[Sub ID 3890] Intensive weekly workshops for parents (Tiffiny Beamish)
Submission ID: 3890
Contact name: Ms Tiffiny Beamish
About me: Single Mother from Melbourne struggling with poverty and living on welfare. I would love to get off welfare but there are a number of obstacles.
Contact email: email@example.com
Which priority group of the Try, Test and Learn Fund does your idea support?
What need or issue are you trying to address?
Whilst I am am older parent (I am 43) I can relate personally to the issues young parents have as I am struggling to get off welfare permanently too. It is not simply sending off your resume and getting a job. There are a number of obstacles that we need to overcome as parents, particularly single parents. Firstly, we are currently overwhelmed with parenting and household responsibilities with little time to ourselves. I have read a study which shows single parents are the most time poor people. Adding a 30-40 hour job on top of our already busy schedule will simply add more stress and exhaustion. Other obstacle, regarding generational welfare, is that my mother strongly encourages us to stay home with the children until they reach school age. I grew up as my mother being a homemaker and it is strongly discouraged and not within our family values to pay someone else to look after your children 5 days a week. Another obstacle is the lack of support that parents face and often have to manage everything on their own, e.g. preparing meals, paying bills, no partner or family to babysit. Another obstacle young parents face when they have been on welfare for a while is having their basic needs met. Daily struggles with transport, finding food, no clothes for interviews, access to a computer and internet prevent workforce participation. Mental health issues can play a role too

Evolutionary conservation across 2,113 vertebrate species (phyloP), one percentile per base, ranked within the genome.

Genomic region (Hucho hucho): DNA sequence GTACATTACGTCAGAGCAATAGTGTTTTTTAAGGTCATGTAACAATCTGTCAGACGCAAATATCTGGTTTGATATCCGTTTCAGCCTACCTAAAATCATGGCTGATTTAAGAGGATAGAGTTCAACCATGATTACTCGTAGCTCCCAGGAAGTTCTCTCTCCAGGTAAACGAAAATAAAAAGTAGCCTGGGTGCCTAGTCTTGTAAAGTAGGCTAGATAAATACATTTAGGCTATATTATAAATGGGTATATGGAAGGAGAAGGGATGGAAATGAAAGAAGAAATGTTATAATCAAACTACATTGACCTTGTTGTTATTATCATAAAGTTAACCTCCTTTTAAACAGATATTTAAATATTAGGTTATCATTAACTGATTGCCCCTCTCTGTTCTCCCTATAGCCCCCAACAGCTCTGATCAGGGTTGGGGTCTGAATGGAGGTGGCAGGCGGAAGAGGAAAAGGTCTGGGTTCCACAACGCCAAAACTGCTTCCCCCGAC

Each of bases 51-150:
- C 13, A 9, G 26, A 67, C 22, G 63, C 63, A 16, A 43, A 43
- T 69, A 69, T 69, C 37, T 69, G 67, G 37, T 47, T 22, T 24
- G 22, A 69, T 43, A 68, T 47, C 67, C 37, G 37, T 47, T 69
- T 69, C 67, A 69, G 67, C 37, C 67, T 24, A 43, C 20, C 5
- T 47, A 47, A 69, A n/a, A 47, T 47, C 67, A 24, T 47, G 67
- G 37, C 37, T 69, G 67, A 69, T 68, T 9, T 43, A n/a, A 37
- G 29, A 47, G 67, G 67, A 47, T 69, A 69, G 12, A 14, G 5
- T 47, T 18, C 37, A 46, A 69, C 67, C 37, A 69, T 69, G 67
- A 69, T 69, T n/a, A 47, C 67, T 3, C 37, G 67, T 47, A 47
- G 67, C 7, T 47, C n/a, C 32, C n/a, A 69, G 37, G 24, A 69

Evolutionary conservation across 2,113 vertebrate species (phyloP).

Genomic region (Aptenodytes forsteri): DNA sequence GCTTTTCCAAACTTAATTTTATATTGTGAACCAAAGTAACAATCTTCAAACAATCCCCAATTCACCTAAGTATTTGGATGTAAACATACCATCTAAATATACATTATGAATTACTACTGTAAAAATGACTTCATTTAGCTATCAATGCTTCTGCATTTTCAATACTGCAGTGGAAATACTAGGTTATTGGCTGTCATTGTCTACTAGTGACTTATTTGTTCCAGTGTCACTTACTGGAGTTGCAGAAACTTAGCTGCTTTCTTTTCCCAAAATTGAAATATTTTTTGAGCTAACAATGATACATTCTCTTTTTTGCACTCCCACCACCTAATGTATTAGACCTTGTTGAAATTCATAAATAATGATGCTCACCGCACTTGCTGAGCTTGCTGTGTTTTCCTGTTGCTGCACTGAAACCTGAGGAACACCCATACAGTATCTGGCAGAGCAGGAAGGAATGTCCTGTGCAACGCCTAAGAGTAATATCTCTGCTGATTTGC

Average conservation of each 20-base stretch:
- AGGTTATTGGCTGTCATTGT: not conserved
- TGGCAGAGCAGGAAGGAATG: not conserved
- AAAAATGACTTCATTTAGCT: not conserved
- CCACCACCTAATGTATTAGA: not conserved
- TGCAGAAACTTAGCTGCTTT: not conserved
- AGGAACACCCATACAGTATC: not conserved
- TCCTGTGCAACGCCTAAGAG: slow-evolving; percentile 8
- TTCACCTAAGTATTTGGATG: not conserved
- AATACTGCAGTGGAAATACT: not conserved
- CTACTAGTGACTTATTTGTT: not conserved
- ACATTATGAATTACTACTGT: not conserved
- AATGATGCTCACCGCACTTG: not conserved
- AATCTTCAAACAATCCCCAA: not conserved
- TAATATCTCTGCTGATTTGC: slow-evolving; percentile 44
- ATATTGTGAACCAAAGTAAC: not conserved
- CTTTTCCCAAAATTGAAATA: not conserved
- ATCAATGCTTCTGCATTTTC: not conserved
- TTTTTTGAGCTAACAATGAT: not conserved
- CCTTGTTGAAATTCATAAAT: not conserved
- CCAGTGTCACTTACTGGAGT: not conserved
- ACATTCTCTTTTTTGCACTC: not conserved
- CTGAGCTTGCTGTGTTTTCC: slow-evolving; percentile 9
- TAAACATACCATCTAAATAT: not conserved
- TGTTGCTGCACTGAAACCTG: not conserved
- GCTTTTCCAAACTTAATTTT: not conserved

What is your idea?
These young parents need intensive, weekly workshops with other young parents lasting approx 6 months to a year. The first workshop will be an introduction with all young parents together, finding out about their needs, barriers and an opportunity to network and reduce social isolation. Then based on their needs, the young parents will continue smaller, individualised workshops based on 4 levels where they will have access to a wide range of resources.
Level 1 Workshops – “Basic Needs”. Being on welfare long-term means basic needs are often not met. Look into accessing internet, computer, food, clothing, transport. When these needs are met, the parents move to Level 2.
Level 2 Workshops – “Emotional Needs”. Being on welfare can take a toll on mental health and confidence. Being a single parent can be exhausting. Perhaps there is domestic violence. Resources such as retreats, respite, counselling and building confidence can be accessed.
Level 3 Workshops – “Dream, Think and Do”. A fun, range of workshops encouraging young parents to fulfil their lifelong ambitions. Motivational speakers, looking at job and study opportunities and setting small achievable goals. Each parent will be assigned a mentor. This mentor is someone, e.g. a successful single mother who has overcome adversity.
Level 4 Workshops – “Active Action”. Once the participants have gone through the previous 3 workshops, which could take anywhere from a few weeks to a few months, depending on the obstacles they have, the Level 4 involves active job hunting, applying for courses and networking. Leaders of the workshops and mentors will work one on one with participants to ensure motivation, they are applying for the right type of work (that is not the first job they see) and fits within their goals.